Thursday, March 02, 2006

The Baptist’s Prayer

I'm intrigued by the idea that the Lord's Prayer originated with John. Joan Taylor argues this in The Immerser: John the Baptist Within Second Temple Judaism, pp 151-153, and I'm a bit surprised her view isn't more commonly held. In Luke (11:1) the "Our Father" prayer is prefaced by the disciples asking Jesus to teach them to pray "as John taught his disciples". The Greek wording, as Taylor notes, could mean that the disciples are asking to be taught "just as" or "exactly as" John's disciples were taught. The Lord's Prayer, furthermore, would fit well with the message of John no less than Jesus'. And I agree that it's hard to see why Luke would want to invent this idea (Matthew's parallel account lacks this reference) which makes it look like the savior is copy-catting John.

Taylor's suggestion prompts the more general question: if the Lord's Prayer came from John, what else did? Did John speak in parables? Address Torah issues? Have certain ideas about taxation? One wonders. Jesus surely had plenty of novelty, but I suspect that his mentor left his mark on him more deeply, and in more ways, than usually assumed.


Blogger Lawrence J. Mykytiuk, Ph.D. said...

I'd like to address your comment, ". . . . I suspect that his mentor [i.e., John the Baptist] left his mark on him [Jesus] more deeply, and in more ways, than usually assumed." It must be recognized that there are similarities in content between the message of John and that of Jesus, e.g., "Repent, for the kingdom of heaven is near" in the mouth of John (Matt 3:1,2) and Jesus (Matt 4:17) and the severe rebukes of the Pharisees by John (Matt 3:7-10) and by Jesus (Matt chapter 23). But to call John the Baptist the "mentor" of Jesus is going much too far. The difference in their ages was only about six months, so John had no seniority to speak of. Certainly John's remark at Jesus' baptism sets the record straight: "I need to be baptized by you, and do you come to me?" (Matt 3:14). There is no reliable evidence that Jesus was a disciple of John; rather, they are both depicted as disciplers, and here, too, John defers to Jesus (John 3:26-30).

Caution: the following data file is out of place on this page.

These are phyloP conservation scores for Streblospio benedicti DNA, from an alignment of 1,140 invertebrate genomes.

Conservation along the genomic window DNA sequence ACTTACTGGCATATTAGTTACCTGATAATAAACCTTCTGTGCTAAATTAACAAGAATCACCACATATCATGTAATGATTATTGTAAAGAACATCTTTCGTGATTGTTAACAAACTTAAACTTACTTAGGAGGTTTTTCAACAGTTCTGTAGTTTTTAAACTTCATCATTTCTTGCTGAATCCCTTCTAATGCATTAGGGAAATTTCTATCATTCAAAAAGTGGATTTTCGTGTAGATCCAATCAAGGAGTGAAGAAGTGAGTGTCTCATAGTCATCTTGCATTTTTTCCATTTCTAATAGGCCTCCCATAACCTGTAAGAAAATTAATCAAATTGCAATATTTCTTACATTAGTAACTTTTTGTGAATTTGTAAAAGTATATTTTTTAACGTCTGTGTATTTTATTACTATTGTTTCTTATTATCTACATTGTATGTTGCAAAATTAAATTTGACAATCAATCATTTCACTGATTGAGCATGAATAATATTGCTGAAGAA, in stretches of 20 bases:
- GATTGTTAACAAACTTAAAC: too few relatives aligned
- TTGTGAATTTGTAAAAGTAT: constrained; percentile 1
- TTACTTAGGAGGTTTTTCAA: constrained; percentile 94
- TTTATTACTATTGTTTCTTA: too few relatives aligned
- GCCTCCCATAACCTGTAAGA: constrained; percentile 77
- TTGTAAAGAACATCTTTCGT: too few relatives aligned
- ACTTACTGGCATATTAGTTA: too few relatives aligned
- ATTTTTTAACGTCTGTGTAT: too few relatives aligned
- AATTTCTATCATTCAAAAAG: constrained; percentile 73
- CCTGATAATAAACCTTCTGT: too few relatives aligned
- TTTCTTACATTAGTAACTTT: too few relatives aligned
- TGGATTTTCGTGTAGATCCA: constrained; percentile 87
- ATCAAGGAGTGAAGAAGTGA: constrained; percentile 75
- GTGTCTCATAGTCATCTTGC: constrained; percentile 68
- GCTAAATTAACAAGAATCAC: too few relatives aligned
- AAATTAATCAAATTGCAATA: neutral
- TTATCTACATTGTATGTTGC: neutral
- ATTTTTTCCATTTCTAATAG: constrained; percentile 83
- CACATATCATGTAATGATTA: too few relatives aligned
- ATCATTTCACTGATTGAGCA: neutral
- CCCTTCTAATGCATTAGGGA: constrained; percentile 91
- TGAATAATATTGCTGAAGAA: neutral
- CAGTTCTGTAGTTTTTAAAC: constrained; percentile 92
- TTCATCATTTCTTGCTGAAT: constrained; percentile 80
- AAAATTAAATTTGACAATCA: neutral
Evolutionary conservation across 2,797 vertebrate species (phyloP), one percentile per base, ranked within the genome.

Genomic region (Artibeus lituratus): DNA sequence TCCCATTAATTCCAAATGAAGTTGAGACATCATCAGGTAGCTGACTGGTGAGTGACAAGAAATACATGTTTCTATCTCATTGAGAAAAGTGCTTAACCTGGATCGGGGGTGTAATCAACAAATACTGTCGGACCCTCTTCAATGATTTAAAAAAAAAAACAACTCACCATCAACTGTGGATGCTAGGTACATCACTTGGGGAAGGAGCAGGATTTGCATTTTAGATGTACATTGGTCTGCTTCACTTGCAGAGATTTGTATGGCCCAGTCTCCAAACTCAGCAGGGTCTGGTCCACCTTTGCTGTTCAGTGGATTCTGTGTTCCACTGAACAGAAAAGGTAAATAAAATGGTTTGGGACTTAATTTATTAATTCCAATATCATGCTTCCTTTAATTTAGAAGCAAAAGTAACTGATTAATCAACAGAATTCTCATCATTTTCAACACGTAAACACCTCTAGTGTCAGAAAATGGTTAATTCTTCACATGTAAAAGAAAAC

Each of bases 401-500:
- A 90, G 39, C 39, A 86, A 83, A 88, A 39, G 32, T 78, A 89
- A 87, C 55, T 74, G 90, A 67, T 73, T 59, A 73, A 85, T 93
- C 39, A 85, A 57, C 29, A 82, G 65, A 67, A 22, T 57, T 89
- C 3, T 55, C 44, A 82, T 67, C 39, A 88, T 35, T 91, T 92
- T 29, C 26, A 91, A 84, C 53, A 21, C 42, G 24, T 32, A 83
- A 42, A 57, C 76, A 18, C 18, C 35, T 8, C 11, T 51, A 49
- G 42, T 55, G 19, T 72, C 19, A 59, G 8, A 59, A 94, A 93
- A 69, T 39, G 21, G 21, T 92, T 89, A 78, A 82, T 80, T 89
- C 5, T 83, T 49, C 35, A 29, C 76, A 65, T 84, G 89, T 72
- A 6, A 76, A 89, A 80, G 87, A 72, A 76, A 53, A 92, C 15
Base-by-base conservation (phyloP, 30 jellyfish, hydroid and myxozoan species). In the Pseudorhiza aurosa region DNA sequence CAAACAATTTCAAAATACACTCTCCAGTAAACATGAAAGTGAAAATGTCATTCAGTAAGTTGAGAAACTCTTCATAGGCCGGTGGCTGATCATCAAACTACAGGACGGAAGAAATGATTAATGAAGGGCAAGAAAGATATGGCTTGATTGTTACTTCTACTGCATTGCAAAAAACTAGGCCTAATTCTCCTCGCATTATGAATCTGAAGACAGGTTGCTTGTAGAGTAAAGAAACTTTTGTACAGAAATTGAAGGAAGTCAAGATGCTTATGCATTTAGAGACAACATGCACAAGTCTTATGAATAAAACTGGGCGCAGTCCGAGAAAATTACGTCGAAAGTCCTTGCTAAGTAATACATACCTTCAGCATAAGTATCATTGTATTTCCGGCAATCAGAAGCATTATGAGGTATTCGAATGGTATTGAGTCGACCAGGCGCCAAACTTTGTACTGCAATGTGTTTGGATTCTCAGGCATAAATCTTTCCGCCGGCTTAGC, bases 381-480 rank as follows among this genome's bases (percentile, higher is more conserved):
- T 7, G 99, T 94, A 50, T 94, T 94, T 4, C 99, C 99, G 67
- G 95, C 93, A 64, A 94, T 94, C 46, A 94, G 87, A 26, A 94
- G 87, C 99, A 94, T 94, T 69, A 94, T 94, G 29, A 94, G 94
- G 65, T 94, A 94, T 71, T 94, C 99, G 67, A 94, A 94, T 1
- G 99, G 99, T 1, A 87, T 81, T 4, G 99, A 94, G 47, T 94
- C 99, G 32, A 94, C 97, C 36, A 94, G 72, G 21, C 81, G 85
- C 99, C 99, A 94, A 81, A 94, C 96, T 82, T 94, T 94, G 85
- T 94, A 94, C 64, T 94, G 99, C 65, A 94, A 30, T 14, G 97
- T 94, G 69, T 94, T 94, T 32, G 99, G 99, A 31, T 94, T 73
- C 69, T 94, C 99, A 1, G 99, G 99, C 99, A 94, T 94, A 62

Lawrence J. Mykytiuk
History Bibliographer
Purdue University

Blogger Loren Rosson III said...

Thanks for commenting, Lawrence, but we won't see eye-to-eye much here. John's remark in Matthew (3:14) is almost certainly apologetic, just as the other gospel writers deal with the embarassment of the baptism in different ways (Luke placing John in jail at the time of the baptism, the fourth gospel writer removing the baptism altogether, etc). There are indeed good grounds for viewing John as a mentor of Jesus, even if only generally speaking, and even if they eventually came to see themselves as working together in unison as prophetic agents.

The similarities you cite between the two men are well known and appreciated by many. I'm suggesting there may be even more.

Anonymous Anonymous said...

I disagree. I believe the Lord's Prayer does not originated from John's.

when the deciple asked Jesus to teach them how to pray, He said "When you pray, say:......." He did not say "When you pray, use John's style........"

And when the deciple said "...just as John taught his deciples."
He did not say "...just as (what) John taught his deciples."

Just my 20cents..


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